Breaking the day’s work into manageable sprints, having a sprint board, hourly standups, retros, and a clear investment in backlog grooming — all help. In fact, this year I introduced a new concept to our Operation Overnight team: the Minimum Viable Product (MVP). What’s an MVP? Kenneth S. Rubin, noted Scrum theorist and author, introduces it this way:
[…] We focus each release on a small set of minimum releasable features (MRFs) around which the stakeholder community shares a strong group consensus. MRFs represent the smallest set of “must-have” features–the features that simply have to be in the release if we are to meet customer value and quality expectations. Some people refer to this set of features as the minimum viable product (MVP) (Rubin, Essential Scrum, 295.)
Though MVP not a new construct in the Scrum framework (or in Lean), for many on our team it at first had the feel of the strange and unfamiliar. Over the course of the event, however, it wound up being a tremendous benefit. Here’s why…
MVPs focus conversations on what we need to do, not what we could do
In order to minimize risk and avoid building things that aren’t strictly necessary, it’s important that the question, “What’s the absolute minimum set of features that we need to deliver in order to delight the client?” is revisited throughout the event. Every feature, every idea, and every bit of work needs to be framed against this simple question.
Since we were fortunate enough to have the client embedded in our team, we didn’t have to wait for answers. This helped us quickly split stories into their must-have components and collect them in the MVP #1 space of our backlog.
Having a clearly defined MVP #1 area of the backlog was helpful in its own right, as it served as a visual aid for the concept of “the smallest set of ‘must-have’ features.”
How stories flowed across the scrum board
Like most Scrum boards, we still had a product backlog. We just added areas to capture a couple MVPs (MVP #1 and MVP #2). Stories that were not part of MVP #1 were placed in either MVP #2 or the backlog. MVPs and the larger backlog were prioritized as you would expect, and stories further out had less definition than those nearer.
The diagram below helps illustrate the organization of our Scrum board and how stories flowed through it:
During sprint planning, the team committed to stories pulled almost exclusively from MVP #1. Very rarely did someone try to pull a card from MVP #2, or from the backlog. If they did, it was a natural and obvious prompt for a conversation.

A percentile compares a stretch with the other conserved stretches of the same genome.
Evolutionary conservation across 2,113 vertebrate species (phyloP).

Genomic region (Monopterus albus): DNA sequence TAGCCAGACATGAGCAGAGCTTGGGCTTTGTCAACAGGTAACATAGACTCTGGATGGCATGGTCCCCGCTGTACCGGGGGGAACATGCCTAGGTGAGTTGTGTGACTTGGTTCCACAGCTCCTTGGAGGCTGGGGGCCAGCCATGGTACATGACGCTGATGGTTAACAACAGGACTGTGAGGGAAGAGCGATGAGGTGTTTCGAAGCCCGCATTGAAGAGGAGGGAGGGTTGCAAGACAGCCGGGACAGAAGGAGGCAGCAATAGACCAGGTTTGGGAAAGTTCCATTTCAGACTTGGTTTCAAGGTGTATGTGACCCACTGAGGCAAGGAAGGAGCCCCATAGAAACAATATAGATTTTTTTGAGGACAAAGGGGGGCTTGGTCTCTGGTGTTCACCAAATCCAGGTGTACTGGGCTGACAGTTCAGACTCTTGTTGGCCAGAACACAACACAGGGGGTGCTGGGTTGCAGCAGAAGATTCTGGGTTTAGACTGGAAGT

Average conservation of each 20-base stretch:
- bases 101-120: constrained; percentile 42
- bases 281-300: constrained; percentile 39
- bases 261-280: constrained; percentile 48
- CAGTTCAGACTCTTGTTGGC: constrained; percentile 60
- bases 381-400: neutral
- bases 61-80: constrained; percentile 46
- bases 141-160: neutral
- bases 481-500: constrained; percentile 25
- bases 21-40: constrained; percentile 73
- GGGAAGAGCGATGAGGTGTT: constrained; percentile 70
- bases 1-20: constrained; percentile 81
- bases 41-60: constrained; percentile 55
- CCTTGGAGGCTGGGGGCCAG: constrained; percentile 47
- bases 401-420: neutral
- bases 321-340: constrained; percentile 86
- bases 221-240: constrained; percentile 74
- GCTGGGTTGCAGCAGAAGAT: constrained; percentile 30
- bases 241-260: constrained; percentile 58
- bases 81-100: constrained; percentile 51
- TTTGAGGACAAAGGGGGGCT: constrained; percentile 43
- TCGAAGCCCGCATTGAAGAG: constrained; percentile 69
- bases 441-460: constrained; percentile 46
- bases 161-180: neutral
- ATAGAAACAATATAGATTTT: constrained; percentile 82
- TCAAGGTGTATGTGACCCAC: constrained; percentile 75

MVPs help avoid the development death-march approach
One of the temptations of a project like this is to just create one massive product backlog, prioritize it, and run a development death-march until the clock runs out. Even if the work is broken out into sprints, this approach can invite more risk than I’m comfortable with. In addition, it can make the work feel more like a siege than a dance.
Furthermore, this approach leaves more room for people to pull cards based on preference, regardless of priority. By contrast, an MVP approach lets us quickly decide “Is this in the release or not?” If the answer is “It is not,” the natural follow-up is, “Why are we working on it?”
The MVP saved us
At the end of the day, using MVPs turned out to be more than a mere curious exercise in Scrum methodology. In fact, the approach ended up saving our keister. Here’s why…
It turns out that once we pushed our first MVP (MVP #1) to the live website, the site’s hosting provider kindly blocked all access from our location’s IP address. This meant we had just gone live with a new website that was visible to everyone in the world…
Except for us.
Since this “security feature” at the hosting provider blocked our team from accessing our site, our first push ended up being our last.
Because it was an MVP and the scope was continually negotiated and defined with the client throughout the event, she not only knew precisely what she was getting, but she had a website that delighted and contained precisely the features she wanted.
“I can’t stop looking at our site,” she said. “It is beautiful.”